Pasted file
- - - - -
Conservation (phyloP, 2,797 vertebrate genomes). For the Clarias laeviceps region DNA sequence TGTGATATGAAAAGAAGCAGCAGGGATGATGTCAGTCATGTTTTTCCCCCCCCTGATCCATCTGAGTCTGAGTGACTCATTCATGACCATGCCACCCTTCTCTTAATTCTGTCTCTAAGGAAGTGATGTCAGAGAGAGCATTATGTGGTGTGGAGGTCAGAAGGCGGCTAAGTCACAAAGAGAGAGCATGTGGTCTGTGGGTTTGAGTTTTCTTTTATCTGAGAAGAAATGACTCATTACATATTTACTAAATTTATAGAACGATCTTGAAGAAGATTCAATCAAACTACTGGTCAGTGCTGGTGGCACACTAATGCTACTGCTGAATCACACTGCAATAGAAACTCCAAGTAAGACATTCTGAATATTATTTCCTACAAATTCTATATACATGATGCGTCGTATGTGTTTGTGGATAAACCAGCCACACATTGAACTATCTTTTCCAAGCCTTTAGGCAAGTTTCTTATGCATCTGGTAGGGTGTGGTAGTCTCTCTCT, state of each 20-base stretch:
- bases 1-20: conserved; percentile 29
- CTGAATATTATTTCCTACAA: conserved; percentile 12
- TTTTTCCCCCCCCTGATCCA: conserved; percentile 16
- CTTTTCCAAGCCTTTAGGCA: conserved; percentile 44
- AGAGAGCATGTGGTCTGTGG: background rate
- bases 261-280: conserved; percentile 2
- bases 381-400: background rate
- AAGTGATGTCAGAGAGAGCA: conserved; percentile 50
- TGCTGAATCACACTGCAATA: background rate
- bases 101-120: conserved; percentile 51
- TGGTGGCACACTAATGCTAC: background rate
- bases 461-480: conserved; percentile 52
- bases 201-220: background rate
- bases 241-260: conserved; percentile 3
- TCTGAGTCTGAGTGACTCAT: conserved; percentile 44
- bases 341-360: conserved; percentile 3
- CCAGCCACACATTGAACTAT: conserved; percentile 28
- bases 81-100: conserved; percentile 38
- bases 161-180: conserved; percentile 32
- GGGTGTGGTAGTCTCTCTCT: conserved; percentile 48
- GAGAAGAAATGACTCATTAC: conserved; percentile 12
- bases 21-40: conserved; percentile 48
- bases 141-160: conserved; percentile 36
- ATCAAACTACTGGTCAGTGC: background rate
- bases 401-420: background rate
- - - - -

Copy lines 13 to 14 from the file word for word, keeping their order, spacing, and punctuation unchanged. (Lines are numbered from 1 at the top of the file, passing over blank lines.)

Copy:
- bases 461-480: conserved; percentile 52
- bases 201-220: background rate